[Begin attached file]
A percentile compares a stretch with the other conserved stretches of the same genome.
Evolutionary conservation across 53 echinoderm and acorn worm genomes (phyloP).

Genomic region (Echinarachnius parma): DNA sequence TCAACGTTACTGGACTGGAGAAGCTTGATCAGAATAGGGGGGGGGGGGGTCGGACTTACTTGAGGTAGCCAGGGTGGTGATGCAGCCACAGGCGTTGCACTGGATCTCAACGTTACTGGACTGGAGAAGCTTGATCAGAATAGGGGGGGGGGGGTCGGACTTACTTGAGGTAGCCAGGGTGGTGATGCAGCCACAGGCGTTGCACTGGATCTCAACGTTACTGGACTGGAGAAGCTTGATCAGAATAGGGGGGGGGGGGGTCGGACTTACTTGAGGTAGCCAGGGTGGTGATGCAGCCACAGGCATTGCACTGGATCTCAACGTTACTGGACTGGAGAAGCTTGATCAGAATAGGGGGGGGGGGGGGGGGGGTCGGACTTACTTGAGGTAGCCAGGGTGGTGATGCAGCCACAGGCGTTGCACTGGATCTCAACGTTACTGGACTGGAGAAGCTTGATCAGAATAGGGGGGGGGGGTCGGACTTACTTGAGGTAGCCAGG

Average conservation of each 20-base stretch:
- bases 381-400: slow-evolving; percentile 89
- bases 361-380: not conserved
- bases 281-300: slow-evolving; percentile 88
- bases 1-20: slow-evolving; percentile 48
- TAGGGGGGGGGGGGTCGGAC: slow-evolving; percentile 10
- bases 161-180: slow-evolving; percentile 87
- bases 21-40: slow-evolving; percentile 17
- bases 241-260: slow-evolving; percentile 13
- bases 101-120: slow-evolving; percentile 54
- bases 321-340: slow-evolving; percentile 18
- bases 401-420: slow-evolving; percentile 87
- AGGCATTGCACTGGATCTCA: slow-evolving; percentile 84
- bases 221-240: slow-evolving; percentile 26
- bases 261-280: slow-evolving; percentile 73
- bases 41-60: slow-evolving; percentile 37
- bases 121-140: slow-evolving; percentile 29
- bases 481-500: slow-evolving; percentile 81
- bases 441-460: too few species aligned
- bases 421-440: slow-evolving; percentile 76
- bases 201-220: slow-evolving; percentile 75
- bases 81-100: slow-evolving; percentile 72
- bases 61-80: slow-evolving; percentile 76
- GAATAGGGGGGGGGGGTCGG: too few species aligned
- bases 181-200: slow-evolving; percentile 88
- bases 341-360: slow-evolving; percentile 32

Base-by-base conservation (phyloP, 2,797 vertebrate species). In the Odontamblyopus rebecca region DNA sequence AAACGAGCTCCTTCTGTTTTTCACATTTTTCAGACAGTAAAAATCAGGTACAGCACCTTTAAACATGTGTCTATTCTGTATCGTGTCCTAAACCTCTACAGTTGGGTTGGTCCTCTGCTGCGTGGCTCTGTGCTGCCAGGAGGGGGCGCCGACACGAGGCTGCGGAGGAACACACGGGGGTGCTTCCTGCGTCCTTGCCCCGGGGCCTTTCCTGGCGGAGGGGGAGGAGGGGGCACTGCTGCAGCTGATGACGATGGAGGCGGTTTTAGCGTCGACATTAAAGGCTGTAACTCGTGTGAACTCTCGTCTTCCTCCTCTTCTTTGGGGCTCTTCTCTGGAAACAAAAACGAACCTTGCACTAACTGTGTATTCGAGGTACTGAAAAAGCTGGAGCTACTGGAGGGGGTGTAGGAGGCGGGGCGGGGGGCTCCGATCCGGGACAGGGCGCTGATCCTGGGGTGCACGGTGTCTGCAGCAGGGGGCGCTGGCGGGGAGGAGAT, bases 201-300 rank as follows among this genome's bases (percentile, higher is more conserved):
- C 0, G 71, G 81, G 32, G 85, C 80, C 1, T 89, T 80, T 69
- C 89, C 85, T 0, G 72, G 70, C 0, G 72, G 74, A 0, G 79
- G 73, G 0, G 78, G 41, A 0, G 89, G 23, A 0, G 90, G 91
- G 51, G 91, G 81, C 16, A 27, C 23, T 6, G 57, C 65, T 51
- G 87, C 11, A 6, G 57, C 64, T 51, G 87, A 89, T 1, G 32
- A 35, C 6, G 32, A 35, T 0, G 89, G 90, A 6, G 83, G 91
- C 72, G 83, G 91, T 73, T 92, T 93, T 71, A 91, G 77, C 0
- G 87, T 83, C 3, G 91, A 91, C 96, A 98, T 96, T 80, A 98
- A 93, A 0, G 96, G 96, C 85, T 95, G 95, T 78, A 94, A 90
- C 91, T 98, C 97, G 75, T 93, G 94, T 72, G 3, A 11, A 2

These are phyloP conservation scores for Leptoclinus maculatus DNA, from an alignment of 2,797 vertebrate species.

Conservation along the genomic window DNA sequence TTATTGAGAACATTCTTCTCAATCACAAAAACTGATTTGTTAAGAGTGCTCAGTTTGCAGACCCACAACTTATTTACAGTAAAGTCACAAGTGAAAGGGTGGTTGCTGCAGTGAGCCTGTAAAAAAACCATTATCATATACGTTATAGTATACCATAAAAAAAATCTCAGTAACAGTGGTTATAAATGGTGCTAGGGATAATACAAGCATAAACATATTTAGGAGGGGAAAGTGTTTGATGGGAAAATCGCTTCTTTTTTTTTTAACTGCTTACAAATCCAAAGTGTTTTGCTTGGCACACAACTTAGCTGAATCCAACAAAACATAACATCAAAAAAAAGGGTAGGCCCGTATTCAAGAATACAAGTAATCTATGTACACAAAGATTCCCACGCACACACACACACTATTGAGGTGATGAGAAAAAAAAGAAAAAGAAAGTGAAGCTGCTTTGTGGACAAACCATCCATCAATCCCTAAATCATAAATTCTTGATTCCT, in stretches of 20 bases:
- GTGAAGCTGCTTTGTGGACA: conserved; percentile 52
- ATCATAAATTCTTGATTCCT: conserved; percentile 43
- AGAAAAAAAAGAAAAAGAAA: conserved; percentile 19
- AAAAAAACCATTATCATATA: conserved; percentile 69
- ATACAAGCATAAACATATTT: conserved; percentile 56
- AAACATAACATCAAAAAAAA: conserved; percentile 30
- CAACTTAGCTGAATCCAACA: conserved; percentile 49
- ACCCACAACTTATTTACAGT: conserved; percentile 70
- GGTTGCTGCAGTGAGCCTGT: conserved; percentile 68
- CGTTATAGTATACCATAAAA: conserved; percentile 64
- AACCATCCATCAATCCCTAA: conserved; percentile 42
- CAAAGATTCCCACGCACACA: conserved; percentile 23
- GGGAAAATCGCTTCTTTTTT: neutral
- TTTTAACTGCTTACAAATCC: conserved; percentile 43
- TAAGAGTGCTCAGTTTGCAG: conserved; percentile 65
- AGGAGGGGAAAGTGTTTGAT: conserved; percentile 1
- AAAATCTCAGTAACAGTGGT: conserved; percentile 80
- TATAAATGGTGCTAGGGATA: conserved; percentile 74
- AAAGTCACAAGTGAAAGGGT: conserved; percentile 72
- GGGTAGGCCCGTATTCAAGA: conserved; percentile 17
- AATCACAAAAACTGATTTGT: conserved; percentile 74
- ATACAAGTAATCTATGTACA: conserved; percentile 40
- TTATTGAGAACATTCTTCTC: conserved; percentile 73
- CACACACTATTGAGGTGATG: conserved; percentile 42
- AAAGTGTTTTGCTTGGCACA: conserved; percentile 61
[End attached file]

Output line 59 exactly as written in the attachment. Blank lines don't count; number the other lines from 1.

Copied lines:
- AAAATCTCAGTAACAGTGGT: conserved; percentile 80